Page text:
her 6 years in Canada.



The Minister of Immigration, Joe Volpe, has the authority to intervene in any Immigration case. Please contact his office on Monday and urge him to:

* Grant WENDY MAXWELL a Temporary Resident’s Permit so that she can remain in Canada legally until her Humanitarian and Compassionate Leave application for permanent resident’s status is decided upon (the application was filed in February of 2004 and has been in the system for over a year now).

* Release Wendy Maxwell from custody immediately

If you are part of any broader organizations, please encourage them to contact the Minister as an organization in support of Wendy Maxwell.

In Toronto:
(416) 781-5583 (p)
(416) 781-5586 (f)

In Ottawa:
(613) 992-6361 (p)
(613) 992-9791 (f)


Black Krishna Brand

Philosophy -

Music -


2 many of God's kids, doing life-bids,
why grow up at all, they shoulda had SIDS,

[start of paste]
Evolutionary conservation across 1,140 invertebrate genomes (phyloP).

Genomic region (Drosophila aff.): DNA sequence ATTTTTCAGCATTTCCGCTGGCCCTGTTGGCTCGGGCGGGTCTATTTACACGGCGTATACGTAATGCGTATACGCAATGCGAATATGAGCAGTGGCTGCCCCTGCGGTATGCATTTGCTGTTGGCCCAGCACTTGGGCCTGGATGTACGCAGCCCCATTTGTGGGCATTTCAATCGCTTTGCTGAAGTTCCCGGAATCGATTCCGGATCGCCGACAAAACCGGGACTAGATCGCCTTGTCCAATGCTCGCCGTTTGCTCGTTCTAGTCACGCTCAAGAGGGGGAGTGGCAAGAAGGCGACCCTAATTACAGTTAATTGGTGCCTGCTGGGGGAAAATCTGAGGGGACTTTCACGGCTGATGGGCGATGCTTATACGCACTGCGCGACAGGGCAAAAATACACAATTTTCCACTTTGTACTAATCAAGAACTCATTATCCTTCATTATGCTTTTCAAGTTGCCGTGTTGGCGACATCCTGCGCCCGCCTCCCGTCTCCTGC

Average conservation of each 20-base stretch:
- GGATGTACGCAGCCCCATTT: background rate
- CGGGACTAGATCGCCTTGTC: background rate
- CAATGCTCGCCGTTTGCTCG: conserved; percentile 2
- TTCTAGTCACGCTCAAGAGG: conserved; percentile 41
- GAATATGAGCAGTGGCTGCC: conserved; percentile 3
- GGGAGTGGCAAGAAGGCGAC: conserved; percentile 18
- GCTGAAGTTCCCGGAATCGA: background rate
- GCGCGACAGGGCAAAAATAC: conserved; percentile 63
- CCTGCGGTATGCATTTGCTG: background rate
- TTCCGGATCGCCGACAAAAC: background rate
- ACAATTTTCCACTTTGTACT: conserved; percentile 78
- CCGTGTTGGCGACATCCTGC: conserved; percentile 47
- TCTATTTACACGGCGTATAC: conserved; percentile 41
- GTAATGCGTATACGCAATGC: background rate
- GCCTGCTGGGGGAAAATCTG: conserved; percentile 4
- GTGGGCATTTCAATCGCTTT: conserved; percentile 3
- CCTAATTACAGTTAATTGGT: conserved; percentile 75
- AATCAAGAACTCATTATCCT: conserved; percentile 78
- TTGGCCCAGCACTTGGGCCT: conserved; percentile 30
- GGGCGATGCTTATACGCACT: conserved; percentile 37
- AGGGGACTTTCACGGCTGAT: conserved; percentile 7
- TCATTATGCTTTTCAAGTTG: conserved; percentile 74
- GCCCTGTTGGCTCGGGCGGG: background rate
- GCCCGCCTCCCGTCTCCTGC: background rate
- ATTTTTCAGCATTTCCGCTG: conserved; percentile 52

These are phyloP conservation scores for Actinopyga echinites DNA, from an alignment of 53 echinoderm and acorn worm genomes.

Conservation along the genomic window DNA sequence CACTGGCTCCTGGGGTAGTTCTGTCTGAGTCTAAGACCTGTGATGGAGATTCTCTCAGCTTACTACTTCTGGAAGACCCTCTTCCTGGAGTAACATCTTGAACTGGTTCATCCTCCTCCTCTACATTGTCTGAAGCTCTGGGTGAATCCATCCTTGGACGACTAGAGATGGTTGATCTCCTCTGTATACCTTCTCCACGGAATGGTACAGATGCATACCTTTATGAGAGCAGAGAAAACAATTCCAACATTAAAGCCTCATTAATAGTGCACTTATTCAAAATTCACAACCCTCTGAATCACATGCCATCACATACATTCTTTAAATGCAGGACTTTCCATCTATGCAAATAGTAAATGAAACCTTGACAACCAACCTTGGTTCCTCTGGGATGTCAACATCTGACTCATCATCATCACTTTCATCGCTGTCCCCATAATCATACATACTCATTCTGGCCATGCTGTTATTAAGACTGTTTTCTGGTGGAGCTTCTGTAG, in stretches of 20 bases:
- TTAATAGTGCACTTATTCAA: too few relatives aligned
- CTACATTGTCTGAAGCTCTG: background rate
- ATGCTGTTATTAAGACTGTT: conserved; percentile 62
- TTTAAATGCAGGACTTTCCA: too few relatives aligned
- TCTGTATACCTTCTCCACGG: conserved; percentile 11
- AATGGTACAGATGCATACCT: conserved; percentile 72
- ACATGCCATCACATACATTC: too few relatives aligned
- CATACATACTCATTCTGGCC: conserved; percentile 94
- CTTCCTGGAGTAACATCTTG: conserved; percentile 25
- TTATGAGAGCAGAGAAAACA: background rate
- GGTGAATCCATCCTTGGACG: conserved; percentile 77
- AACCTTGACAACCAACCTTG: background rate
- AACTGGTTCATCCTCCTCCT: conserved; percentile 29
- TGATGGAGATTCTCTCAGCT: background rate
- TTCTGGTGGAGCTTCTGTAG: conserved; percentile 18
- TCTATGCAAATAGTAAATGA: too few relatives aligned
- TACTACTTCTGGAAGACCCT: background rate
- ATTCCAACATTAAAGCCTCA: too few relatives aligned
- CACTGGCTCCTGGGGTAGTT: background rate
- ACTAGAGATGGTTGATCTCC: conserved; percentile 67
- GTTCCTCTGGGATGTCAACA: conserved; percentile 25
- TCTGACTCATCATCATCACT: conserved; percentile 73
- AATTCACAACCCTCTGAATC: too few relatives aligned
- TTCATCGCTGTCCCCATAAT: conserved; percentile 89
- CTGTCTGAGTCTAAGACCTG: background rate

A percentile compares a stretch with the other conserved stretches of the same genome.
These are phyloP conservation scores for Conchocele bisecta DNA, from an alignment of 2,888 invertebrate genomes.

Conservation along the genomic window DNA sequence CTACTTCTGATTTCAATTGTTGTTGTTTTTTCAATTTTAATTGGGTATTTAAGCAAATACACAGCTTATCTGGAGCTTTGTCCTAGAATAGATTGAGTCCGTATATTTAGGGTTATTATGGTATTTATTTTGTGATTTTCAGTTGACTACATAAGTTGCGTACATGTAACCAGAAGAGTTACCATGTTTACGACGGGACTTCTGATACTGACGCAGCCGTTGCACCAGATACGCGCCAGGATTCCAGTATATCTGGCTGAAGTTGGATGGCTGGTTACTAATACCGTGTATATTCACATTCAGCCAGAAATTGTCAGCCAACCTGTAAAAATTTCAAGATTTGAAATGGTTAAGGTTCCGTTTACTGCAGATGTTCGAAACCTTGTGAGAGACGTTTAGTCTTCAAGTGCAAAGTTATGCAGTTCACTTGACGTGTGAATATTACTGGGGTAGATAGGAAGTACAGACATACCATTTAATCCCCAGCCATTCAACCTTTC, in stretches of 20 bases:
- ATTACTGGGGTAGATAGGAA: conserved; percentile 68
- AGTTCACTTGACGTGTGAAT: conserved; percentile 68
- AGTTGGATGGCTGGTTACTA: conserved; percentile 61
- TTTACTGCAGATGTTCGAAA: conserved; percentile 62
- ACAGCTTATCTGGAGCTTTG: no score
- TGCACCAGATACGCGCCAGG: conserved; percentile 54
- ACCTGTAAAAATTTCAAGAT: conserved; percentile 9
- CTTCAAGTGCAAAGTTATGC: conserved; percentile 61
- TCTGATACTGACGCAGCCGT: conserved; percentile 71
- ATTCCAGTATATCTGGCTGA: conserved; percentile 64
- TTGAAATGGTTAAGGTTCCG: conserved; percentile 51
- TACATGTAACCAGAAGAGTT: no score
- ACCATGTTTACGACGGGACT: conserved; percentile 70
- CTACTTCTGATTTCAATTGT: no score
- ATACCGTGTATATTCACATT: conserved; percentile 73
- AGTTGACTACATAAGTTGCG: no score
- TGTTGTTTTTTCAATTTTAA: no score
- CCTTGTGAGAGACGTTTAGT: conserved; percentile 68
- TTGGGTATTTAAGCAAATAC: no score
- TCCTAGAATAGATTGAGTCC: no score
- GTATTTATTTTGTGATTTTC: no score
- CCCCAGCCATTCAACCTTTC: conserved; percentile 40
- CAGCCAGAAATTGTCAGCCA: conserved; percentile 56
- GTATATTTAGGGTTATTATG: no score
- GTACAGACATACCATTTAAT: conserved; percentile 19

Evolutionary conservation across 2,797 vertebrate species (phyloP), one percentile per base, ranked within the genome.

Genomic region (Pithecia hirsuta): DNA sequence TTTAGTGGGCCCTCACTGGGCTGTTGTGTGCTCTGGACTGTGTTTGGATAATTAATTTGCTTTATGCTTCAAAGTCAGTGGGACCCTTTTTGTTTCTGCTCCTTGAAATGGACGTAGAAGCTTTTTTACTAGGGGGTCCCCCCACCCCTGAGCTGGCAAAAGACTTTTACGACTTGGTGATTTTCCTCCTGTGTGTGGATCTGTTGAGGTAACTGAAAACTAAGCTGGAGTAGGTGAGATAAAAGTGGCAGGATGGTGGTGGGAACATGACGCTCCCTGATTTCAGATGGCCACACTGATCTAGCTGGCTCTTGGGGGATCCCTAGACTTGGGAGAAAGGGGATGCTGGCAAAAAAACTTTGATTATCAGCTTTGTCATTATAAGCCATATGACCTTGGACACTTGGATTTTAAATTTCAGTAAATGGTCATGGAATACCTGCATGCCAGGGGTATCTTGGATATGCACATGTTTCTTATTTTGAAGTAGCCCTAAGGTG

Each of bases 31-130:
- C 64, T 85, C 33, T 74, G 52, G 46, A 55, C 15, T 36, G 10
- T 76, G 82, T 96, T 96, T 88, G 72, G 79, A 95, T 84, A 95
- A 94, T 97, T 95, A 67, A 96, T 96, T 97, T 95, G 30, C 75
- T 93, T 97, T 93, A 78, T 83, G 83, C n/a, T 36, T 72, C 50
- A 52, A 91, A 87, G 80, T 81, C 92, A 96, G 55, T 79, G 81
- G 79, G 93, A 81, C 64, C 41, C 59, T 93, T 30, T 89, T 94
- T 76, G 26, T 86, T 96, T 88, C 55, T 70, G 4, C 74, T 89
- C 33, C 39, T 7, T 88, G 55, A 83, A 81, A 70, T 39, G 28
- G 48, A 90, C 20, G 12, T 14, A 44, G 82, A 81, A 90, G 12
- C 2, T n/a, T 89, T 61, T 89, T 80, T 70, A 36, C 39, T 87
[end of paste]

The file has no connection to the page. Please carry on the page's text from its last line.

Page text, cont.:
'cause life ain't life, if life, is, in pain,
blind 2 sunshine, blinded by the pouring rain,

and in the fog, vision, is indecision,
bombing for happiness, with surgical precision,
3 surgical strikes, kill a poor community--
with all the hustlers in jail,
how can, there, be unity?

and with impunity, the lying liars lie,
secure they’ spots, while letting brothers die,
and so i cry, at collective inaction,
hope the search 4 a solution,
can start, to get some traction,

blastin' you facts, in slang, or perfect syntax,
grindin' my axe, on money stacks, tryin' to fight back,
so i write back, in answer to the call,
we ain't victims at all, unless we slaves, to the mall...


i’m a slave,
to the ball-and-chain,
of pleasure and pain,